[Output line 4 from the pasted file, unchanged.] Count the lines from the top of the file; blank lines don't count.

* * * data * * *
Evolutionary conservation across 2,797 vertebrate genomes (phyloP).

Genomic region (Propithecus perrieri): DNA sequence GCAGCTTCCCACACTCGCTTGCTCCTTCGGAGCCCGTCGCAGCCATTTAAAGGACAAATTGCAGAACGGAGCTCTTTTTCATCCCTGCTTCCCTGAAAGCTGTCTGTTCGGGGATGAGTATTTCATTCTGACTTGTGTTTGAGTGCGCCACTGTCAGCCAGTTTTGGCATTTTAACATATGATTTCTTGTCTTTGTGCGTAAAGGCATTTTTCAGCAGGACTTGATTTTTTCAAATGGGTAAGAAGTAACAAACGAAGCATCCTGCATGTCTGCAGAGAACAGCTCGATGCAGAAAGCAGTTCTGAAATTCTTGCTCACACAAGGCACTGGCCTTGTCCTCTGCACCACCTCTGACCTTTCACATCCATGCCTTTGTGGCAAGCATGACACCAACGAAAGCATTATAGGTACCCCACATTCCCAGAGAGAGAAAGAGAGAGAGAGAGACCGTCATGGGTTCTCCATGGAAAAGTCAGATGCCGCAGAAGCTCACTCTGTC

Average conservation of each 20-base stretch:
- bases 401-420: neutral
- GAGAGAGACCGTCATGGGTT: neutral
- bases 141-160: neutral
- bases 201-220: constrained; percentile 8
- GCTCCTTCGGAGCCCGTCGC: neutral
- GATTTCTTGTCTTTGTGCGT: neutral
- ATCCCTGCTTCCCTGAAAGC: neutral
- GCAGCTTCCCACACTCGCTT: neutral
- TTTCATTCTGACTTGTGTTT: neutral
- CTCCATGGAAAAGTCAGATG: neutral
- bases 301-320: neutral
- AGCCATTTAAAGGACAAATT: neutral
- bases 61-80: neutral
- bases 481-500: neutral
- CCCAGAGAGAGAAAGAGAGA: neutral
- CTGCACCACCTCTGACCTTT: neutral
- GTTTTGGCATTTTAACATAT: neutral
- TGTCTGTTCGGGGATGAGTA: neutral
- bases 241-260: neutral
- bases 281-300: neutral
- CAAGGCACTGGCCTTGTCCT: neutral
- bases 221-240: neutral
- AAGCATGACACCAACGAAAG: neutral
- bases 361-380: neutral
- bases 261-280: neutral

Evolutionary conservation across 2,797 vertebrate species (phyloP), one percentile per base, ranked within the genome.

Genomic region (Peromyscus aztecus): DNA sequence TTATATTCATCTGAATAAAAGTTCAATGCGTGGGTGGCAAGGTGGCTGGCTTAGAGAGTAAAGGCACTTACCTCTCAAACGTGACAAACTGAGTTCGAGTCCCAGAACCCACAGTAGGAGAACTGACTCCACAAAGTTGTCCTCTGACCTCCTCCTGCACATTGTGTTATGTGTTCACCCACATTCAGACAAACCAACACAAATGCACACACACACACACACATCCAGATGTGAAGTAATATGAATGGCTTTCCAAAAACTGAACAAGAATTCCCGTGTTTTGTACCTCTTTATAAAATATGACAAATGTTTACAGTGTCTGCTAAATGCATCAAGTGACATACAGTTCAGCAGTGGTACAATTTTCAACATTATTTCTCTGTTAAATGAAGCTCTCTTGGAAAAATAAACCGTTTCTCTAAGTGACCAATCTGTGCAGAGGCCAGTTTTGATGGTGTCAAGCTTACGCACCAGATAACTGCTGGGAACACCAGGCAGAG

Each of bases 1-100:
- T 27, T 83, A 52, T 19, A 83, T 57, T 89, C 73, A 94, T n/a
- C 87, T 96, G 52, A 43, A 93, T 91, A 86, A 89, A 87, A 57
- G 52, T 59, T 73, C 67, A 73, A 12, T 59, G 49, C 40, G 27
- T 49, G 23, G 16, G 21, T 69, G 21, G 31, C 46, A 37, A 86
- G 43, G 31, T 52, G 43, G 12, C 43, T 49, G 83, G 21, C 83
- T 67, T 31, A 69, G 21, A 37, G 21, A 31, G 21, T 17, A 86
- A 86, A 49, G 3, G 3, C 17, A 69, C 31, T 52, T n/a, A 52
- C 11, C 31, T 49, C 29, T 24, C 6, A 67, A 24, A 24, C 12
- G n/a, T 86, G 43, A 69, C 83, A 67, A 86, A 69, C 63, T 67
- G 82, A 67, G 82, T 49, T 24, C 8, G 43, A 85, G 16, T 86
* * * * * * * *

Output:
- bases 401-420: neutral